In this book, two decades in the making, Denis Alexander, a molecular immunologist at St. Edmunds College, Cambridge University, presents a comprehensive, closely argued, and well written historical, sociological, philosophical, and metaphysical-theological analysis of the relations between science and faith in the Western world in support of his thesis that the critical realism of biblically-based theism provides a solid, intellectually coherent, and morally inspiring framework, or matrix, for both science and religion. Science he conceives as "an intellectual endeavor to explain the workings of the physical world...by empirical investigation...carried on by a community trained in specialized techniques." Religion he defines as "organized systems of belief in God as practiced by communities and not just by individuals." The word "faith" incorporates personal systems of belief.
As a historian Alexander develops fully the argument suggested earlier by Alfred North Whitehead and Sir Michael Foster that the Judaeo-Christian doctrine of creation paved the way for modern science by demythologizing nature, by conceiving nature as a contingent phenomenon intelligible only by empirical investigation, by raising the status of the manual trades essential to Bacon's experimental method, and by glorifying natural philosophy and natural history as the study of God's works. How, then, does Alexander explain such widespread and persistent ideas as that science and religion have always been in conflict, that science is responsible for the secularization of Western thought, that scientists are cold-blooded, amoral problem solvers quite unlike emotional, sentimental religious people? These misconceptions, Alexander argues, are generated by badly informed historians, biographers, and novelists and perpetuated by the media--witness the images of Frankenstein and Star Trek, Berthold Brecht's Galileo, Washington Irving's picture of Columbus's sailors trembling lest they sail off the edge of the earth, and the perpetuation of this and other historical myths by John W. Draper and Andrew Dixon White. Witness also the extent to which scientists accepted and implemented groundless notions about "race" in the eighteenth, nineteenth, and twentieth centuries.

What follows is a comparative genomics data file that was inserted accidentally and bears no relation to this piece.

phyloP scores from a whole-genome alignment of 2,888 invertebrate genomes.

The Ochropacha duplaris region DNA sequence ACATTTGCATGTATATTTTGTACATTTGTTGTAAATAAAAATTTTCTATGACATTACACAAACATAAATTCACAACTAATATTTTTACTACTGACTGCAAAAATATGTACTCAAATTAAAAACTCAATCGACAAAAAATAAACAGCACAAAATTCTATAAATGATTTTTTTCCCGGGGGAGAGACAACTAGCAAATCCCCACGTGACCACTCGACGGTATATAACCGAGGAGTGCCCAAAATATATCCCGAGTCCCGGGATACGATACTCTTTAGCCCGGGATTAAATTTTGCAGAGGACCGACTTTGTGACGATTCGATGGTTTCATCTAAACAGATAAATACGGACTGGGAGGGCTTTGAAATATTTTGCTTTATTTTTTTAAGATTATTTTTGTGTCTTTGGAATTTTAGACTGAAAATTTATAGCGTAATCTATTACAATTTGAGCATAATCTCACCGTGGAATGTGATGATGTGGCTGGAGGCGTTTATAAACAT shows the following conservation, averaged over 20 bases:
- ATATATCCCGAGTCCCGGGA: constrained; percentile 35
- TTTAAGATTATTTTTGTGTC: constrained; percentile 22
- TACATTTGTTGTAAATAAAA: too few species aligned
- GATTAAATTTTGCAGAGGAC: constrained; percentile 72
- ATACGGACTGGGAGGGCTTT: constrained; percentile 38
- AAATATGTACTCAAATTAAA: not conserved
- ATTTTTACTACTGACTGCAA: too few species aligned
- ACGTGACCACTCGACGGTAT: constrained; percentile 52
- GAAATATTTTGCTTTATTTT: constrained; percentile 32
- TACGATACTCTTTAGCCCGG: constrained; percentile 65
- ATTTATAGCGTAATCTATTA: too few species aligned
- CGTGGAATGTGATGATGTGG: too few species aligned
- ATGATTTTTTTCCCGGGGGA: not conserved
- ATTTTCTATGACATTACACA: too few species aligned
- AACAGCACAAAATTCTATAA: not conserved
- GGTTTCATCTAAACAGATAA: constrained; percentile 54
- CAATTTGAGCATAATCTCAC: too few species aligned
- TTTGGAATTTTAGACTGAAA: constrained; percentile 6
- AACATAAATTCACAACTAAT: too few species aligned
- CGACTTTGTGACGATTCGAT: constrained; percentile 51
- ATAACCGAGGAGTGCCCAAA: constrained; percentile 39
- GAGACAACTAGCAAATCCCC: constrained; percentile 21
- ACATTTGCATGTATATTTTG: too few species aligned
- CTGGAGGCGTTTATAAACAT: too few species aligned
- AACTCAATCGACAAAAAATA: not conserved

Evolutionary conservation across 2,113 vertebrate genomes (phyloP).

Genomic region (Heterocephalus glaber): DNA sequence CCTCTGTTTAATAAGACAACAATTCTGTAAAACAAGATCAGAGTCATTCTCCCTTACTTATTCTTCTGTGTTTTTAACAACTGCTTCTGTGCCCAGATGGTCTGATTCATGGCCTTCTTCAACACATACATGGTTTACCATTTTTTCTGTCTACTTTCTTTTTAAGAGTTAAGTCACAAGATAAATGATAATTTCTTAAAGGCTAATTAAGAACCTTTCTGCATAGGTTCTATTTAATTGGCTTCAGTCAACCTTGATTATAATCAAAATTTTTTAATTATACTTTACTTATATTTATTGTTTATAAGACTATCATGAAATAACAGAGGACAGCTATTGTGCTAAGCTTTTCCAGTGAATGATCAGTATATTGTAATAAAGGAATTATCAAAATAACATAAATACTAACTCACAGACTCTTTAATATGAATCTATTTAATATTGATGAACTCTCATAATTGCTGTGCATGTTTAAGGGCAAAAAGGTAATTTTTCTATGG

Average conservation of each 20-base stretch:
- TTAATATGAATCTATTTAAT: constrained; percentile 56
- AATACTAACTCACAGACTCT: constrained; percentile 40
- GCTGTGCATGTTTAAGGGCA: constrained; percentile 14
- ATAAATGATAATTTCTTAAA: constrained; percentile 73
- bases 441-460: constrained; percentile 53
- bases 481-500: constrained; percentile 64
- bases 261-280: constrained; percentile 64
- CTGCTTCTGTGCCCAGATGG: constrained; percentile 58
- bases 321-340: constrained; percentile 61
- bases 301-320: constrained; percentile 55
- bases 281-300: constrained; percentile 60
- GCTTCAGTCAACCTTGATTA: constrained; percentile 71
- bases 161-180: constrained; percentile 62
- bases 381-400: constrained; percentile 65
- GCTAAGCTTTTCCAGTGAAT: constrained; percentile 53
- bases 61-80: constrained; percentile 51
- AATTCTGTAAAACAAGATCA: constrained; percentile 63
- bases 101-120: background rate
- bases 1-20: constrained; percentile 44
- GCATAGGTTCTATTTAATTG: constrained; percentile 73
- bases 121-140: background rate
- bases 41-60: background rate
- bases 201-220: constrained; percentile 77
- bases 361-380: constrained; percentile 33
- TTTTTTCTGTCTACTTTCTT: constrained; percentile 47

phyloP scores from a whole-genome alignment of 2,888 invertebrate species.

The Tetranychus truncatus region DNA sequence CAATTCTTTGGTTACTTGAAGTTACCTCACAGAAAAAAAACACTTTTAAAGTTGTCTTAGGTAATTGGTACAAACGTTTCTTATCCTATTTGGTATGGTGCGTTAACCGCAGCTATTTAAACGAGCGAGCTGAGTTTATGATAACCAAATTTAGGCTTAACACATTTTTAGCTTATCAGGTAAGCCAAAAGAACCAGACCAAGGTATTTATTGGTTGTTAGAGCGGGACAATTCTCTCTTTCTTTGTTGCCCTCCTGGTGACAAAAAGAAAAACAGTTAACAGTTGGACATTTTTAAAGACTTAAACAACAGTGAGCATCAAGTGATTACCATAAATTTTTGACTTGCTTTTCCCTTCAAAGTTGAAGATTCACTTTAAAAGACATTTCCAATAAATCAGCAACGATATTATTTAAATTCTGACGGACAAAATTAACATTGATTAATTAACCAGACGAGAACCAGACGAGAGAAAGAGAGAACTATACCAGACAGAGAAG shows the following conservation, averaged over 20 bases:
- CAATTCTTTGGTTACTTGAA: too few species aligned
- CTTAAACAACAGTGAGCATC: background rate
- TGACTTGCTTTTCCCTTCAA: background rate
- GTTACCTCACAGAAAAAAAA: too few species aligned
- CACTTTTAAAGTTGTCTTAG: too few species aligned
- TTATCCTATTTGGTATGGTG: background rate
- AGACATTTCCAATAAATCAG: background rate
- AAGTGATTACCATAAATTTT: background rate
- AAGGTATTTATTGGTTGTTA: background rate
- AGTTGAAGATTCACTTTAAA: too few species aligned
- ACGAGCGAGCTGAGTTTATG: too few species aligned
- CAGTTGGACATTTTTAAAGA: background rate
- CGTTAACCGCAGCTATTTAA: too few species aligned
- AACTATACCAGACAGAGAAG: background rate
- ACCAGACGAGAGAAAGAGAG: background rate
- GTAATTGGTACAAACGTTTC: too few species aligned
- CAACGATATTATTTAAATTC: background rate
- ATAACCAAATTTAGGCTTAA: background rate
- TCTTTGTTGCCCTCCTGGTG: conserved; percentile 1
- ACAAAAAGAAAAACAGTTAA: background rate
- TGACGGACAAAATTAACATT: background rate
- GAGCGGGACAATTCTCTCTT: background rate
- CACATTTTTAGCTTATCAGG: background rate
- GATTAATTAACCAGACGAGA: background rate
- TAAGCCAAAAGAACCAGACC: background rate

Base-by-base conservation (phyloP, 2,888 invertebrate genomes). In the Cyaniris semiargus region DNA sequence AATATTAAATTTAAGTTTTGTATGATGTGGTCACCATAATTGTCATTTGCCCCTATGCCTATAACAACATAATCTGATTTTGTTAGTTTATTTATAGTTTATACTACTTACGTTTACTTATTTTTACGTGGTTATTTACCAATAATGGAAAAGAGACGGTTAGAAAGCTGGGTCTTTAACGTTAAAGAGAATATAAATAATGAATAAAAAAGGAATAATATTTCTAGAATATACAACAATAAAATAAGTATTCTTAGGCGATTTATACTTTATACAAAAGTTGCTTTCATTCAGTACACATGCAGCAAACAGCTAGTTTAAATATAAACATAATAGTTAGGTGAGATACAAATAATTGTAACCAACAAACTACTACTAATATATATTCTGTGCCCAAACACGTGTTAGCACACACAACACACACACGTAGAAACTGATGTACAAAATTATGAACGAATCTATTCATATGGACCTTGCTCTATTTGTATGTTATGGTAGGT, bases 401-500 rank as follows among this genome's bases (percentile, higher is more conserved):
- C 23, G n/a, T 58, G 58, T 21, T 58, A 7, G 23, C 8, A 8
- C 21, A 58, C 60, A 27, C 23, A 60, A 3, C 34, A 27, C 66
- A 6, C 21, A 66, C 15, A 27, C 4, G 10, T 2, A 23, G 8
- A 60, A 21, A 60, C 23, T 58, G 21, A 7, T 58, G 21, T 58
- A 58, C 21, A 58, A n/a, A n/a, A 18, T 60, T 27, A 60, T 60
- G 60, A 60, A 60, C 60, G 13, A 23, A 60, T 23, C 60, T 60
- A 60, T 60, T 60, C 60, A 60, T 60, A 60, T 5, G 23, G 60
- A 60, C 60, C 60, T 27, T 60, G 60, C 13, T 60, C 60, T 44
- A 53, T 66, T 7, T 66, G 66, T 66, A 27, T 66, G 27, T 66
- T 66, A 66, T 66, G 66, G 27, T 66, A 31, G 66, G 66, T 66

Turning sociologist, Alexander writes that "many of our beliefs are absorbed imperceptibly as a result of our upbringing, from the media, and from our general cultural milieu. These beliefs feed into the Paradigms (courtesy of Thomas Kuhn) which act as the ordering overarching principles of our lives and at the same time support a broad array of more focused paradigms that hold sway over more specific subdomains of our beliefs, profoundly influencing the way we interpret the world around us."
[This review essay is continued at Rebuilding the Matrix.]
Would it surprise you to learn that although he seldom attended services Charles Darwin was a life-long member of St. Mary's, Downe, that he served on the parish council, generously supported its educational programs, funded the visit of an evangelical missioner who preached against drunkenness, and for thirty years was a "fast friend" and conversation partner of the vicar, the Rev. Brodie Innes? That he directed in his will that Innes officiate at his funeral and burial in the parish churchyard, until prominent friends arranged for him to be interred with Britain's famous in its national shrine? These are among the many biographical facts that appear in this comprehensive study of Darwin's religious odyssey.
Phipps, professor emeritus of religion and philosophy at Davis-Elkins College in West Virginia, USA, has extensively mined the public and private writings of Darwin and his contemporaries, as well as the writings of twentieth-century historians, to construct a detailed portrait of Darwin's own religious journey that is as complete as any this reviewer has read.